Journey Maps – Optimizing Each Touch Point
This leads us to the next piece of Customer Journey Maps and that’s identifying each of those touch points that the customer will have with our content, and then optimizing the experience at those points. In order to understand how we will deploy technology (or even what technology we will need) marketers can look at the following:
- Desired Action -- what is it that we want the audience/customer/visitor to do at each of these points? In the example above, we want to measure by the engagement the CEO has with our content at each point. For the CFO we may want to measure by attendance to our Webinar, engagement with our web content, and/or their continual movement along the map.
- Motivations/Optimization -- what can we do at each stage to optimize the desired action? How can we use technology to optimize each stage? Will they be consuming this content on a mobile device? Is this a social channel? Do we need this content in multiple languages? What time of day, or what behavior can we examine in order to optimize the experience at each step? This is where technology can be a tremendous help -- but we first need to make decisions about (and understand intimately) what our audience/consumer may want that experience to be.
- What Is In The Way Or What Changed -- meaning what might prevent the audience/customer/visitor from taking the action that we want them to take? Is there not enough information? Is there too much information? Is it not optimized enough? Here’s where a CXM technology that can monitor in real-time can make a tremendous difference. If the system the marketer deploys can actually watch the traffic, and learn in real-time, and then start to provide “pockets” of like-minded personas (or customer journey maps) that might differ from our original assumptions, the marketer can start to make changes to the experience and the content much more quickly. For example, if we start noticing one particular geographic location behaves much differently than another (US Vs. Europe for example) we might be inspired to create new, different customer journey maps.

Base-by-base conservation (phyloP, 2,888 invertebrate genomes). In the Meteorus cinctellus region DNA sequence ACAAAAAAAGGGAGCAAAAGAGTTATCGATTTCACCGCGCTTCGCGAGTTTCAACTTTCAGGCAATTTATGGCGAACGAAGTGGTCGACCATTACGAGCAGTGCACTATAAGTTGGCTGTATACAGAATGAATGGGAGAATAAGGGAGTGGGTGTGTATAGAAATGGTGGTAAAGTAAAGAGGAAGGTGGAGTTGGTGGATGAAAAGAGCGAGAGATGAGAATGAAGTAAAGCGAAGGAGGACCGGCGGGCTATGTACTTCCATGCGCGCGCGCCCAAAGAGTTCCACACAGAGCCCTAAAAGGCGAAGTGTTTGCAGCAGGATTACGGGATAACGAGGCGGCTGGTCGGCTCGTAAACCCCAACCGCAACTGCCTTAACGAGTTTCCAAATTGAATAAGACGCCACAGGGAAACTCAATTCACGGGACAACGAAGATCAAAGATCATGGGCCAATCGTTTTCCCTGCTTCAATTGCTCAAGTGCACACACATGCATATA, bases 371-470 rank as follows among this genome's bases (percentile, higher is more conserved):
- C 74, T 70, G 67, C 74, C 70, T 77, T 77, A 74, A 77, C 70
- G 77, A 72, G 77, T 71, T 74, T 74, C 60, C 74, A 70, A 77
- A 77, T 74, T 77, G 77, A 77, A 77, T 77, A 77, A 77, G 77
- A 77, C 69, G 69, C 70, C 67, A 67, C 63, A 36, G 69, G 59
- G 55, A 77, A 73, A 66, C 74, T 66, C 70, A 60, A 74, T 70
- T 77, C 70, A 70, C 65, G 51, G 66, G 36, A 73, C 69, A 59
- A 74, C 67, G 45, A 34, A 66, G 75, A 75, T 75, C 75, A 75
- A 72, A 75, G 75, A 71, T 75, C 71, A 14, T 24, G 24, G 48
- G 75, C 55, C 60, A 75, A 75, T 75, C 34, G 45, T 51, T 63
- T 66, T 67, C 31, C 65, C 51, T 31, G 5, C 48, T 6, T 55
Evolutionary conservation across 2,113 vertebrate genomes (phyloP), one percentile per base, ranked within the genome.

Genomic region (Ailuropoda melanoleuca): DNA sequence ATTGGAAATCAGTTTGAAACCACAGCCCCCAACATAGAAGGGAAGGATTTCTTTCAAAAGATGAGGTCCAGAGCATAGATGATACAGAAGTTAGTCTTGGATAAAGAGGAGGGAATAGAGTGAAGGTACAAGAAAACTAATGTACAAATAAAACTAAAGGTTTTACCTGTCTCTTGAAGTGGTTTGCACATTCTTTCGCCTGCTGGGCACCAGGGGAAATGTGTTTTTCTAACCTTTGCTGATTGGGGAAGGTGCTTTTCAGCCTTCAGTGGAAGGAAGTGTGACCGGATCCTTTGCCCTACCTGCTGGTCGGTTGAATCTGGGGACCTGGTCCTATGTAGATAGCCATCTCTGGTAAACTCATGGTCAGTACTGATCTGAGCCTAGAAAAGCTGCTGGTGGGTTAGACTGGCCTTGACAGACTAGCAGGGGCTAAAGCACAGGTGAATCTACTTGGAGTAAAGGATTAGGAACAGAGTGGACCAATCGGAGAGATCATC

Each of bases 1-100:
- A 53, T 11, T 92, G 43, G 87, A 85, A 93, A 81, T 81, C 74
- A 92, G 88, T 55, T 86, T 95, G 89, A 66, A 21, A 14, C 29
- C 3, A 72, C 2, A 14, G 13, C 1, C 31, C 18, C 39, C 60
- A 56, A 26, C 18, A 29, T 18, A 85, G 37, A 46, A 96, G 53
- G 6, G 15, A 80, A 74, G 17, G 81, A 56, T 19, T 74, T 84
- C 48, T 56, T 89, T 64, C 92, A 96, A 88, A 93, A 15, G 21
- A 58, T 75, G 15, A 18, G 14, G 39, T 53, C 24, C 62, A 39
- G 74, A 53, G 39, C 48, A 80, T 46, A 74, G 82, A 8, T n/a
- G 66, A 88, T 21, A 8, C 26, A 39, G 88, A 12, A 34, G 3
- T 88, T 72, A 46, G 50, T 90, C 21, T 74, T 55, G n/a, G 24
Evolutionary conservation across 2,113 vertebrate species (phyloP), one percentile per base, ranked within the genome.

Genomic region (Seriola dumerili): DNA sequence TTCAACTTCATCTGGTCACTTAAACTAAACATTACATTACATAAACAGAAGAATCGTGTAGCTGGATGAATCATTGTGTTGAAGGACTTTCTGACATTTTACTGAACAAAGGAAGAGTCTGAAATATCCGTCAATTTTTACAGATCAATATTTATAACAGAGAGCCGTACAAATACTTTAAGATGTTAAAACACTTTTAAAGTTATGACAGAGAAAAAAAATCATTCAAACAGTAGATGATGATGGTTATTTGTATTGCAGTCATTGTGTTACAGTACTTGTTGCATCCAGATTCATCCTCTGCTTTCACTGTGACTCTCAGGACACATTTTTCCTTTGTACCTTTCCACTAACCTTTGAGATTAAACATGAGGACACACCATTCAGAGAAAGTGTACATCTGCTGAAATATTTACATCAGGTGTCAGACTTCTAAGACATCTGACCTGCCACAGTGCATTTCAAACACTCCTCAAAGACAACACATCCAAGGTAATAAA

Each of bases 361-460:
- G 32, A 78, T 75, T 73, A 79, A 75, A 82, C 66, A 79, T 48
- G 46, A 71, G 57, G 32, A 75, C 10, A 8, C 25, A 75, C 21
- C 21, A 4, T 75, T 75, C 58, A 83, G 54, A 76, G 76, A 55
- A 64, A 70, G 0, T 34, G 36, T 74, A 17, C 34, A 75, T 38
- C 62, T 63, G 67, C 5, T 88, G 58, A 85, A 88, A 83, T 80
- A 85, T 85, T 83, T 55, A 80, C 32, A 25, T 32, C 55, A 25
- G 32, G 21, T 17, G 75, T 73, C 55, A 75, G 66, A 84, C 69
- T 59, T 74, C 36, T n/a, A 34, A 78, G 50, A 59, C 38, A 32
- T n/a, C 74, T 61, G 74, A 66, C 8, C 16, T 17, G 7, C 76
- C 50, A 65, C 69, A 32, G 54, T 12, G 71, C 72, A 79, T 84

In summary -- marketers have to make some assumptions when creating new digital content experiences. But they’re not always right, and they almost always change over time. The technology we deploy should let us know when those assumptions need to be revisited and the content/experiences re-optimized.
Our experience is that these are most successful if they are grounded in both continual customer/audience research, and a technology that can help a marketer get started with what little research they may have. At Hippo, for example, we utilize a bit of a different approach by utilizing a “listening” technology which starts (from day one) to start to automatically and in real-time assemble patterns of usage and optimize the user experience. It provides knowledge about what your visitor now wants to know and creates triggers for action.
Whatever your approach -- whether it’s diving into content delivery and creating customer journey maps after you look at the data and analytics, creating them beforehand based on research and interviews, or even some combination of both (our recommendation) marketers should treat customer journeys as storyboards.
To the extent that you can -- look at the personas as people, complete with pictures, names and the full details of who these audiences are as people. There’s no single, absolutely correct way to do this. And there are certain to be alternative opinions to the approach that I’ve put forward here.
But the most important thing is to actually do the exercise. It’s one of the most important steps you can take to understand how to better engage with the audiences you need to keep engaged.